TRUNK — stores the trunking
ID code or holds the trunking
ID while scanning.
WX/ — scans through
the seven preprogrammed
weather channels, or jumps
to a Skywarn channel you
programmed (997-999).
PRI (Priority) — sets and turns
the priority function on or off.
TEXT — lets you input text.
PSE — stops search.
MODE — changes the receive
mode (AM, FM, CT, DC, MO,
ED, LT).
LIGht/ — turns on/off the
backlight, or when used
with FUNC locks/unlocks the
keypad to prevent accidental
entries.
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ATT (Attenuate) — turns
attenuation on to reduce
the scanner’s sensitivity
and block extremely strong
signals, or turns it off to
return the sensitivity to
normal.
TUNE — lets you input a
frequency and allows you to
fine tune a frequency along
with e or d. (up and down arrows)
e or d — selects the scan or
search direction. E is up arrow. D is down arrow.
SRCH — lets you search the
seven search banks.
L/OUT (Lock Out) — lets you
lock out a selected channel,
skip a specified frequency
during search, or lock out a
selected ID code.
ENT — completes the entry of
frequencies and text.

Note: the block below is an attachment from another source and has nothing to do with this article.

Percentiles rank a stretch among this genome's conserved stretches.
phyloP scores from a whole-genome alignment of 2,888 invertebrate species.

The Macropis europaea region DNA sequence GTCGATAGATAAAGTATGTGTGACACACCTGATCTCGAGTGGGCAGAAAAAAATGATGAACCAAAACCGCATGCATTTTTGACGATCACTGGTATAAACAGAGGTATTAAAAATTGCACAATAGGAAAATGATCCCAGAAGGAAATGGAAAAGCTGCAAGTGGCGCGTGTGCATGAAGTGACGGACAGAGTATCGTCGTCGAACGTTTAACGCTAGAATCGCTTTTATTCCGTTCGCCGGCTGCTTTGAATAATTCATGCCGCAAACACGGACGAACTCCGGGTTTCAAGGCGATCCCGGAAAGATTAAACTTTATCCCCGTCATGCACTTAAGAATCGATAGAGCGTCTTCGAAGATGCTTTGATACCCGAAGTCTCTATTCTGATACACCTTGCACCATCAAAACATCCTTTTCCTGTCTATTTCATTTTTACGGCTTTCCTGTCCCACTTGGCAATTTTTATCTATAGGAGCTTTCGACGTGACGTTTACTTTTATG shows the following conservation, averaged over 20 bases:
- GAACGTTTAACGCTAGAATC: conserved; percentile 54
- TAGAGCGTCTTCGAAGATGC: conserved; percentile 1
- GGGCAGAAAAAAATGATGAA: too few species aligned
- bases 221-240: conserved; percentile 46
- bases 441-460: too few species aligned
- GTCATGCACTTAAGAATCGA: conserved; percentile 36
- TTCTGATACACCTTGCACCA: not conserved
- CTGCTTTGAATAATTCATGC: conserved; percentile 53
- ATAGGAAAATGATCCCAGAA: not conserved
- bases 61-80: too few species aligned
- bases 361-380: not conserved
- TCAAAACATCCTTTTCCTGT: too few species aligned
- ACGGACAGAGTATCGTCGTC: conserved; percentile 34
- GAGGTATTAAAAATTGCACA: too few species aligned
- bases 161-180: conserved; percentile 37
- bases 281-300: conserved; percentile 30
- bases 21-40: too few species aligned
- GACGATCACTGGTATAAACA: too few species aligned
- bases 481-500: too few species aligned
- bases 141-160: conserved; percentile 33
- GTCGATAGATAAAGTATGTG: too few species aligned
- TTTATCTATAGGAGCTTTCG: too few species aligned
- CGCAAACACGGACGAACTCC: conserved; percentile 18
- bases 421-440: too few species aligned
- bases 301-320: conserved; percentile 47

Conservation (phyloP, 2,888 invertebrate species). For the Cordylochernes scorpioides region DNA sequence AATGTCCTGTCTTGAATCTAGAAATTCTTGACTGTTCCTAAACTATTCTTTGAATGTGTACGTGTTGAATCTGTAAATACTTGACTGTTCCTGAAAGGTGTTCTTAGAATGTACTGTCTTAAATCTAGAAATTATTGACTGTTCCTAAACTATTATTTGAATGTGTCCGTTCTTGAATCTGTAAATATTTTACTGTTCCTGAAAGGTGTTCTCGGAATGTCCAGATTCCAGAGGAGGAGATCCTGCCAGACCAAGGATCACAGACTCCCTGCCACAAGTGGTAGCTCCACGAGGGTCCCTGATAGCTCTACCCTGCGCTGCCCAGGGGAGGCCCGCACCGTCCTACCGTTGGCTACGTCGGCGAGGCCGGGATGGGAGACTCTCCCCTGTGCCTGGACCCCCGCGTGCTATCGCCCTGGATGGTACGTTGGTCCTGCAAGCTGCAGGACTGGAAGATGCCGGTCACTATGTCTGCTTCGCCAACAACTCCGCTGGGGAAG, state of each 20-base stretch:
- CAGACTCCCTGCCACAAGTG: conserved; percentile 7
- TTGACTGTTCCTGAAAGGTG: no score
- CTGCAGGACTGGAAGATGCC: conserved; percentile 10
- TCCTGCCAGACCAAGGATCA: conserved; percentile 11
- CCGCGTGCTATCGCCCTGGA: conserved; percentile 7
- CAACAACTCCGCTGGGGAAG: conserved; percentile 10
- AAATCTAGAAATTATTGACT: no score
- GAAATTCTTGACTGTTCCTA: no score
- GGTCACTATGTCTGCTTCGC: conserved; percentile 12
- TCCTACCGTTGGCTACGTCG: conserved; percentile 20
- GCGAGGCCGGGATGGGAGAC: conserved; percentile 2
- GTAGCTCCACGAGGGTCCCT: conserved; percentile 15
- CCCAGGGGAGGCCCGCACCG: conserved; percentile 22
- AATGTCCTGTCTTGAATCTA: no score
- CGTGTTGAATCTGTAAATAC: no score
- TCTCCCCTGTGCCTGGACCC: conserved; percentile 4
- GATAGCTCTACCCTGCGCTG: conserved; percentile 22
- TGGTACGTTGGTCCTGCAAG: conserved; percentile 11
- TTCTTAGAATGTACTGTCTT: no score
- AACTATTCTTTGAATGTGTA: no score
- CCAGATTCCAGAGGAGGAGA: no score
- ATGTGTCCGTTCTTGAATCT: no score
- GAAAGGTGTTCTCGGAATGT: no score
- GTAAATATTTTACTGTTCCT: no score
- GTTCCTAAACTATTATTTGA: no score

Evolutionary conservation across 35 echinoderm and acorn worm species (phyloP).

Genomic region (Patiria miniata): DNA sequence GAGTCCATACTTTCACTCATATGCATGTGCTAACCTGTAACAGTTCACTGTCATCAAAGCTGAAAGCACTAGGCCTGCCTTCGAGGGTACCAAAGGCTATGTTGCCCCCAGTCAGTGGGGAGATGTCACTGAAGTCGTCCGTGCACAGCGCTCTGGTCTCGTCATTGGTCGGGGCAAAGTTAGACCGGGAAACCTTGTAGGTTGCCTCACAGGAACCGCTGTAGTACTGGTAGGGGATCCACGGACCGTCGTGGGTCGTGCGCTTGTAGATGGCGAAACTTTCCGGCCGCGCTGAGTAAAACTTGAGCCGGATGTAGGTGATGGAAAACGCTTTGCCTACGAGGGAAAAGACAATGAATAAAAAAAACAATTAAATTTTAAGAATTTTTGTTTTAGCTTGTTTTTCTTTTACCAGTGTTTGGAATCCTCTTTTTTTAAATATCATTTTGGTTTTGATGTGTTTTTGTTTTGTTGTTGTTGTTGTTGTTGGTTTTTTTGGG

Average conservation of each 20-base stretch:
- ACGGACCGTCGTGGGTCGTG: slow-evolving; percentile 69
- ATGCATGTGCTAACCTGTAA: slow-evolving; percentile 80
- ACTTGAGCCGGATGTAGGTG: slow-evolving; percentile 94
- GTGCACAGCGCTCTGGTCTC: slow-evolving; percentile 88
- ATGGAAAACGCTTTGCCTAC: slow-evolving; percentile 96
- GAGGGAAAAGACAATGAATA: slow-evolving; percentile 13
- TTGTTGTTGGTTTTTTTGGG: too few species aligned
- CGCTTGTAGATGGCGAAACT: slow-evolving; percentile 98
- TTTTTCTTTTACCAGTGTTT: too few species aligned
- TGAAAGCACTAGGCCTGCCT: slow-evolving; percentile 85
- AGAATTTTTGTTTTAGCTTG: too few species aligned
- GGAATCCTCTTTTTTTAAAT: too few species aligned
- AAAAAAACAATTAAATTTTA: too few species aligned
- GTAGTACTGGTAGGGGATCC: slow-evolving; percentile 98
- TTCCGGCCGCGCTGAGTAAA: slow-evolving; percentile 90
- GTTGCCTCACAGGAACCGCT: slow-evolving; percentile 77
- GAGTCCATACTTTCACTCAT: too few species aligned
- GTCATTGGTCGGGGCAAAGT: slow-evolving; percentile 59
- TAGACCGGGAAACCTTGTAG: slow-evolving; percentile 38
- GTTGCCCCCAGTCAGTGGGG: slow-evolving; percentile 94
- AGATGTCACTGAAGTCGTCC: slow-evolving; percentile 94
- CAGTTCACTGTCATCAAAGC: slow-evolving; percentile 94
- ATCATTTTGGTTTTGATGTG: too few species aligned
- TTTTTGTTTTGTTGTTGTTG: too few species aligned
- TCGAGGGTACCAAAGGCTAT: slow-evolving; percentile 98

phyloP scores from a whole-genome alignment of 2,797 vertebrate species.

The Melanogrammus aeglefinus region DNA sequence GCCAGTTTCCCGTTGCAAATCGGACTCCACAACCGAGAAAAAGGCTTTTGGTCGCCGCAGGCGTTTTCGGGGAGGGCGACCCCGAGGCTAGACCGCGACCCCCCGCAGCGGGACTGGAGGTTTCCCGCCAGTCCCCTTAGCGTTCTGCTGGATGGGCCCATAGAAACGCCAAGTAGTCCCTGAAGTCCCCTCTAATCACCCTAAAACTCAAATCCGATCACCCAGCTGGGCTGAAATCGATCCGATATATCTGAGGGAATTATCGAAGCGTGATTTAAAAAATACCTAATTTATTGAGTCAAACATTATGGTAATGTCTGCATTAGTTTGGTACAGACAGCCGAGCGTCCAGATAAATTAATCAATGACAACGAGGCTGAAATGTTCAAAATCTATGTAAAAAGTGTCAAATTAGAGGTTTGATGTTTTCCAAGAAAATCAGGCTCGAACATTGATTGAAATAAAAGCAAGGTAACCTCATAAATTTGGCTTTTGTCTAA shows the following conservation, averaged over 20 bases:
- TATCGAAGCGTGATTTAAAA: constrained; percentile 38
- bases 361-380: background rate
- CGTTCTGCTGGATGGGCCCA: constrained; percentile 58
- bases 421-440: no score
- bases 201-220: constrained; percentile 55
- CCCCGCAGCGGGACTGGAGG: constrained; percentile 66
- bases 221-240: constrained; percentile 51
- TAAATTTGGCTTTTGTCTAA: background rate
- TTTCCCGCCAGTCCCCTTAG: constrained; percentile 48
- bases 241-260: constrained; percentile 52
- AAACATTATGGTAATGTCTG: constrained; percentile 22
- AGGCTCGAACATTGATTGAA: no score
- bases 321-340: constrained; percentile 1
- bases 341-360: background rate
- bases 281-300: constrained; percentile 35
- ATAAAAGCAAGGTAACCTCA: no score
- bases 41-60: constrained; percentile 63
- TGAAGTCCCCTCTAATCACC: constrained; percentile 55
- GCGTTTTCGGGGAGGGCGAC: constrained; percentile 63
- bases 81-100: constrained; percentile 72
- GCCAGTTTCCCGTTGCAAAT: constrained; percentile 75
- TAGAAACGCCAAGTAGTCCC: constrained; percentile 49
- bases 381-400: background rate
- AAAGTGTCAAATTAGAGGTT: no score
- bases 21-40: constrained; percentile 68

PGM (Program) — programs
frequencies into channels.
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0 — enters a zero, or inputs
characters ., -, #, _, @, +, *,
&, /, ,, $, %, !, ^, (, ), ?, ~, ‘,
or ..
1 — enters a 1, or inputs
characters 0 through 9 in text
mode.
2/ABC — enters a 2, or inputs
characters A, B, or C.
3/DEF — enters a 3, or inputs
characters D, E, or F.
4/GHI — enters a 4, or inputs
characters G, H, or I.
5/JKL — enters a 5, or inputs
characters J, K, or L.
6/MNO — enters a 6, or inputs
characters M, N, or O.
7/PQRS — enters a 7, or inputs
characters P, Q, R, or S.
8/TUV — enters an 8, or inputs
characters T, U, or V.
9/WXYZ — enters a 9, or inputs
characters W, X, Y, or Z.
CL (Clear) — clears an
incorrect entry.
./DELAY — enters a decimal
point (necessary when
programming frequencies),
space, or programs delay
time for the selected
channel/search bank, or
enters a hyphen (in trunking
ID setting).
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The Basics


PWR DC 9V — connect a power
source here. Located on left side of radio.
PC/IF — connect an optional
PC interface cable here to
use the scanner with your
computer. Located on right side of radio.
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ANT — connect the supplied
antenna or an external
antenna here. Located on top left of radio.